Britain’s Frith “comfortable” in Paralympic archery arena
Great Britain’s Jo Frith, a European Champion in the women’s W1 event competing at her first Paralympic Games, said she felt “really comfortable” in the Rio 2016 archery arena after having the chance to test the field during familiarisation.
“It was really great. The last finals field it reminded me of was the worlds in Germany, but it’s lusher – it’s greener, more compact, very comfortable out there,” she said. Artificial grass covers the concrete floor of the Sambodromo, Rio de Janeiro’s famous carnival stadium, which plays host to the Paralympic archery competition as it did the Olympic event.
Fifty-five year-old Frith started archery in 2012, but said she wasn’t phased by the biggest stage in para archery.
“I’m very fortunate that I’ve been to two World Masters Games, which are multisport events, so this kind of scenario is very common to me. I wasn’t worried about it at all. For me, it’s just focusing on the archery, not getting distracted by what’s going on around me,” she explained.
Frith and teammates Jessica Stretton and Vicky Jenkins are the top three ranked W1 women in the world arriving in Rio. All Paralympic debutants, they’ve been through a comprehensive preparation progress in advance of the Games.
British head coach Mike Peart said the squad had even replicated the Paralympic format during selections.
“Normally, we have the competition condensed into a few days but here we have one day, just one discipline. So we’ve done a selection shoot to replicate that and also we’ve done a training camp where we’ve gone day by day, hour by hour through the Paralympic schedule, so we can best learn from it and be better prepared,” he said.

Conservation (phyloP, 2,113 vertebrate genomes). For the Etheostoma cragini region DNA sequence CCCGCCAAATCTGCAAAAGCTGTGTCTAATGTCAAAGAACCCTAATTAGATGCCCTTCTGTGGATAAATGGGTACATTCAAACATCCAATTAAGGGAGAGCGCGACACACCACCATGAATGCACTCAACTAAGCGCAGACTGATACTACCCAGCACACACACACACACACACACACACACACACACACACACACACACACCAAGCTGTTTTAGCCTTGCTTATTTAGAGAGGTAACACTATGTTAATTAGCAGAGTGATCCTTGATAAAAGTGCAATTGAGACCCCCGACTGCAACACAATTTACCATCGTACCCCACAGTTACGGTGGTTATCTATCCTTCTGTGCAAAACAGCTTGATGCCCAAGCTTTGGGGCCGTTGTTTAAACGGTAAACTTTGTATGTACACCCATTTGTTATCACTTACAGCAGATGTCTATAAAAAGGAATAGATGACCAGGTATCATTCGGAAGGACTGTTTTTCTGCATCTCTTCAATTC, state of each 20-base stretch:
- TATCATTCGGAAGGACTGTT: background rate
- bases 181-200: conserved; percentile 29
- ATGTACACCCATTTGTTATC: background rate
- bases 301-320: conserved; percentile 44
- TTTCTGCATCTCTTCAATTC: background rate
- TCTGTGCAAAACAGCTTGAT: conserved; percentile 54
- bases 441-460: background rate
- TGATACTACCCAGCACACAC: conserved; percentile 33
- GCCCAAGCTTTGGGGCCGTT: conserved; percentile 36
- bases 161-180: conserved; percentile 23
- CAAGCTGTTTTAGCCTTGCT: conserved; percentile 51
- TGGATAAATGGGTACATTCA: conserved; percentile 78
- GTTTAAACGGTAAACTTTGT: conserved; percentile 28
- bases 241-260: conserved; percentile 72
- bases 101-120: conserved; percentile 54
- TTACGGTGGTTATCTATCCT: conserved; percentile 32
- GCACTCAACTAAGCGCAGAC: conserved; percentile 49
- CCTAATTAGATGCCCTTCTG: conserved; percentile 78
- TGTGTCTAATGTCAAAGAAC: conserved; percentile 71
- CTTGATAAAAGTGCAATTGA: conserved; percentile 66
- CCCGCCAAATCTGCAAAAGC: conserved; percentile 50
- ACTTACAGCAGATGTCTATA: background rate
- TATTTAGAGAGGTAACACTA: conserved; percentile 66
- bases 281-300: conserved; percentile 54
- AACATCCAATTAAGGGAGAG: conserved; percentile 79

The team also has the knowledge of some of the most experienced athletes on the 2016 Paralympic field to lean on.
John Stubbs, a returning Paralympic Champion, and five-time Paralympian John Cavanagh – the oldest athlete in Rio at 60 years of age – offer a veteran’s perspective in a team that has taken eight total archery medals through the past three editions of the Games.
“From London obviously we had the home crowd so the home expectation. Here it’s all about the heritage of this event, or this carnival stadium – so I think from the archers’ perspective, we just want to come here and show the world what the Paralympic archers can do off the back what the Olympic archers did,” said Beijing 2008 winner Stubbs.
Since London, changes to the competition have included alterations to the classification classes and the introduction of the mixed team, replacing team events.
While early-round matches in 2012 were shot in pairs in the arena, each and every match in Rio will take place separately.
“It’s nice that everyone gets their moment in the spotlight. Their fame for 15 minutes, even if they lose their first match, they get the same show as everyone else,” said Cavanagh, who won gold at the Paralympics in Athens in 2004.
Jo Frith hopes her time in the spotlight lasts further than one match.
“I’d like to be on the podium. I think everybody’s dream is to win a gold medal, and obviously that’s my dream as well,” she said.
“I’d be happy to get a medal. I’d be happy to get on the podium. That would be a great result for me.”